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New Mexico State University

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Space toys: Building your own corporation after school

Video games, cell phone calls and trips to the mall are the usual things on the minds of middle and high school students once the school day is over, but while those students are instant messaging, others are creating something innovative.


This semester, students in the Innoventure program are designing their own space toys and learning what it takes to build their own companies to make and market the toys. It's an outreach program designed to get kids interested in college. This is Innoventure's fifth and most successful year at New Mexico State University.

The program is a partnership between NMSU and New Mexico MESA Inc. MESA stands for mathematics engineering science achievement, and their focus is on getting pre-college students interested in college. This is their second year working with the university on Innoventure.

"We need to get the kids' attention, sooner rather than later," said Kevin Boberg, associate dean of the NMSU College of Business. He hopes the program make the difference for some kids in whether or not to continue their education. "We lose so many of them before they get to college; many more never make it through college."

Toney Begay, executive director of New Mexico MESA Inc., said the organization is "committed to providing enrichment to the future scientists, engineers and those in other careers by incorporating the Innoventure concept into its areas of academic enrichment."

"We've really hit on a formula that's successful," said Marie Borchert. She works for NMSU's Physical Science Laboratory and credits MESA's large presence in New Mexico schools for Innoventure's increased popularity.

This year 23 teams from schools around New Mexico are competing. That's 10 more than last year. Those teams can have three to 10 students, with some schools fielding more than one team.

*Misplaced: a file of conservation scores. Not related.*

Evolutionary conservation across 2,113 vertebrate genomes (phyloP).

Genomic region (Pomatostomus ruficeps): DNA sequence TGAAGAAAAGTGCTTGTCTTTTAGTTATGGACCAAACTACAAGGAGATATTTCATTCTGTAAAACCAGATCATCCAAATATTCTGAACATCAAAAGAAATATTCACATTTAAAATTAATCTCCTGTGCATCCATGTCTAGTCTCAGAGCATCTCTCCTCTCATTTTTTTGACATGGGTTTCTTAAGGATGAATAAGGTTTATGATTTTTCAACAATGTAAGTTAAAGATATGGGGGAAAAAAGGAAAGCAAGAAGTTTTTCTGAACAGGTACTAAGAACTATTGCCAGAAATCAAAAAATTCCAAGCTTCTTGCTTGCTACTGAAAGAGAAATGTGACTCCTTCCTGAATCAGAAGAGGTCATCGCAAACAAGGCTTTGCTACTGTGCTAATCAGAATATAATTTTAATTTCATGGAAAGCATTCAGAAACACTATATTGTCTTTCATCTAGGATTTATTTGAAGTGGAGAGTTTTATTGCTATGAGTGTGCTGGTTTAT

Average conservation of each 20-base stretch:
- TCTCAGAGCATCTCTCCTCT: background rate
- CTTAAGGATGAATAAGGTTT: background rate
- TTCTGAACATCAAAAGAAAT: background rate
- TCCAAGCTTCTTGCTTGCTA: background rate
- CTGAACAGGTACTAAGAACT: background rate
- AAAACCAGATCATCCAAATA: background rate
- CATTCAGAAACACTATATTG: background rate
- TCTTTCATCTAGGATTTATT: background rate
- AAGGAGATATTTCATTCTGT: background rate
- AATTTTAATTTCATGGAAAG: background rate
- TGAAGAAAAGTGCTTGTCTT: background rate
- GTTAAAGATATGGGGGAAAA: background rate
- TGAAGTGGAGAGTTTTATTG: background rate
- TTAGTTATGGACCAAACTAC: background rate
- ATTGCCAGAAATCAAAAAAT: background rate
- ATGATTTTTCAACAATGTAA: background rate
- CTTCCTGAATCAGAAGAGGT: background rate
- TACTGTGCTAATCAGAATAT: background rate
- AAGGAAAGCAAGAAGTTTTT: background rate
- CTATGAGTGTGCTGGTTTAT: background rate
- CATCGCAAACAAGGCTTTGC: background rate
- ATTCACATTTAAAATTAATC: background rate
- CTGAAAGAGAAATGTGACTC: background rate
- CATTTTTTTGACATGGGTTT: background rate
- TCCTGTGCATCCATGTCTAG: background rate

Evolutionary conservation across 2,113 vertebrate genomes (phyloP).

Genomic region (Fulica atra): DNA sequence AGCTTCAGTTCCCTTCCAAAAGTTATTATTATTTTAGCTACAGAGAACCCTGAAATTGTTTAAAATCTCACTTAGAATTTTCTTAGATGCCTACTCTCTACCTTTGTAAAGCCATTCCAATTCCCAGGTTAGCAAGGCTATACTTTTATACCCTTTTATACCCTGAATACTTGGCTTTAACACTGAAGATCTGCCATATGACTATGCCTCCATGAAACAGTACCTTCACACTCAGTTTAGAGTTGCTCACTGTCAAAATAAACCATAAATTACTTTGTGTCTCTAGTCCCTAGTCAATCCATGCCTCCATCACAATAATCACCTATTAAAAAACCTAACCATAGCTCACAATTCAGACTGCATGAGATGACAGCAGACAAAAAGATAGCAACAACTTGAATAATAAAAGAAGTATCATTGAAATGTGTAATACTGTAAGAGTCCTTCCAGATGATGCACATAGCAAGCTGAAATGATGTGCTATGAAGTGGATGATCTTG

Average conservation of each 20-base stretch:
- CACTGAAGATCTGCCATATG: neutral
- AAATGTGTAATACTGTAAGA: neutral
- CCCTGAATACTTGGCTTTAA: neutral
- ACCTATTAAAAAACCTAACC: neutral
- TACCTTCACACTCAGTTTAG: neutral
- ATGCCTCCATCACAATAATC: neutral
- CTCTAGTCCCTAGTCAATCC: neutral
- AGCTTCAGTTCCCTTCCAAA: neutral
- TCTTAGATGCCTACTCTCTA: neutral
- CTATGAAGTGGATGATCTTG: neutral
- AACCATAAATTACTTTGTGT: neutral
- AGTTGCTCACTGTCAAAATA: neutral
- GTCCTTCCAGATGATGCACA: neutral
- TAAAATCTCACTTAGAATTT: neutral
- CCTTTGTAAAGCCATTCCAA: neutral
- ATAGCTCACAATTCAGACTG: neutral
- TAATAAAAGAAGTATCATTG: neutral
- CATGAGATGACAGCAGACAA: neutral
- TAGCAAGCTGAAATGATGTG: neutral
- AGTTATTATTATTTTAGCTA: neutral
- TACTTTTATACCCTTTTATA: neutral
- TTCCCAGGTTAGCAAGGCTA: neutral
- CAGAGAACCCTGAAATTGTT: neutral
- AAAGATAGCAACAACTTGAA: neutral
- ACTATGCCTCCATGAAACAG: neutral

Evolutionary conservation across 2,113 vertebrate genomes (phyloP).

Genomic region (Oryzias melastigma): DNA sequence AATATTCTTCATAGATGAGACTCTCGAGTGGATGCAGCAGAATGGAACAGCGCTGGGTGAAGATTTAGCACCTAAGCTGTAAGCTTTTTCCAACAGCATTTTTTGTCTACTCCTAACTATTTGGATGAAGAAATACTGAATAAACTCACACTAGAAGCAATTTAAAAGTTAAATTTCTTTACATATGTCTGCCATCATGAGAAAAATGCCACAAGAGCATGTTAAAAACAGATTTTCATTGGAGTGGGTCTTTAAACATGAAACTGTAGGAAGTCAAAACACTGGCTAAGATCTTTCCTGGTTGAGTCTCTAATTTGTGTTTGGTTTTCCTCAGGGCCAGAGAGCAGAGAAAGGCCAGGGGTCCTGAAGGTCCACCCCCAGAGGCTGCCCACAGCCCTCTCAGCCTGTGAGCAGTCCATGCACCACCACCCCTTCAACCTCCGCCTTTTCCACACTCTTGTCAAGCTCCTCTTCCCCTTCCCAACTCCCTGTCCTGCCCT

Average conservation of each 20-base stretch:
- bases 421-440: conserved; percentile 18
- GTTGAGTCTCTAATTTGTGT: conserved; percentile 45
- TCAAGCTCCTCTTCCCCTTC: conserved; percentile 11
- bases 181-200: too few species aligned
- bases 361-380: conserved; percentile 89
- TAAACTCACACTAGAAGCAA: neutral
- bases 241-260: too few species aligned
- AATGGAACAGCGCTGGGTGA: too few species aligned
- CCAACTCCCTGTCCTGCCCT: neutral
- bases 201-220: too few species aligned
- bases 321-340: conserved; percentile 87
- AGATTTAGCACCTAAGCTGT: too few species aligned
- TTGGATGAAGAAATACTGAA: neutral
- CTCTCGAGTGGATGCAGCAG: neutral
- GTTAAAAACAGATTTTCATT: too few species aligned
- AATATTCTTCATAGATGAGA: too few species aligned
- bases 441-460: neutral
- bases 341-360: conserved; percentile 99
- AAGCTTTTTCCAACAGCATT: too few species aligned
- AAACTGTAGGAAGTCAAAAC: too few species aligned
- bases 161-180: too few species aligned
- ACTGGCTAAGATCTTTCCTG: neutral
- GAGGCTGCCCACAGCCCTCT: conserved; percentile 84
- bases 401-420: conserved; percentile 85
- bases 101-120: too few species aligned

In the teams, students decide who gets to be the president of their company, as well as their marketing director and the chief financial officer. Borchert believes this kind of team building helps students who aren't necessarily interested in math or science by giving them a chance to excel in other areas, like business or creative design. "It shows them no matter which field you go into, you need a broad range of skills," she said.

In the competition, students must design a prototype of a toy that can be used in outer space. "The toys can be anything for anyone, from preschoolers to senior citizens," said Borchert. "It just needs to be safe to use in zero gravity."

The students can ask for help from teachers or parents, but ideas must be original and innovative. "They can't just be a repacking of another idea," said Borchert. The teams use the Internet to research their ideas.

Plus, there's a chance the winning toy will actually be tested in a near weightless environment inside NASA's KC-130J. Nicknamed the "Vomit Comet," the test airplane simulates weightlessness. The proposal still needs to be accepted by NASA. "It's something the kids really get excited about," said Karen Lieberman, southwest regional coordinator of NM MESA.

Last year, students designed products for space commercialization. The winning high school team developed a "space pet carrier." The winning middle school team designed magnetic boots to wear in zero gravity.

"Corporations are very interested in these kids' ideas," said Boberg. "Adults can't think out of the box. These kids have never even seen the box."

Mentors also work with the teams after school. The students must learn some technical concepts. They need to know if their idea is going to work, and why.

Students also learn important business concepts. "You may have the greatest mouse trap, but if nobody knows about it, they aren't going to buy it," said Borchert.

NMSU graduate students with the Arrowhead Center show the teams how to write a business plan. They also teach them how businesses fund their projects and protect their ideas in the real world.

Working with older students is one of the highlights for the teams. "It really gives the students an opportunity to say, 'Hey, here's someone who went to my high school, and now they are getting an MBA,'" said Sara Pirayesh. Pirayesh is a former NMSU student. She now works at the Arrowhead Center.

"There's nothing in it financially for the Business College; it's just our mission to get these kids enthusiastic about education," said Boberg.

The winning team will be selected Jan. 19, 2007, at the Best Western Mesilla Valley Inn on Avenida de Mesilla.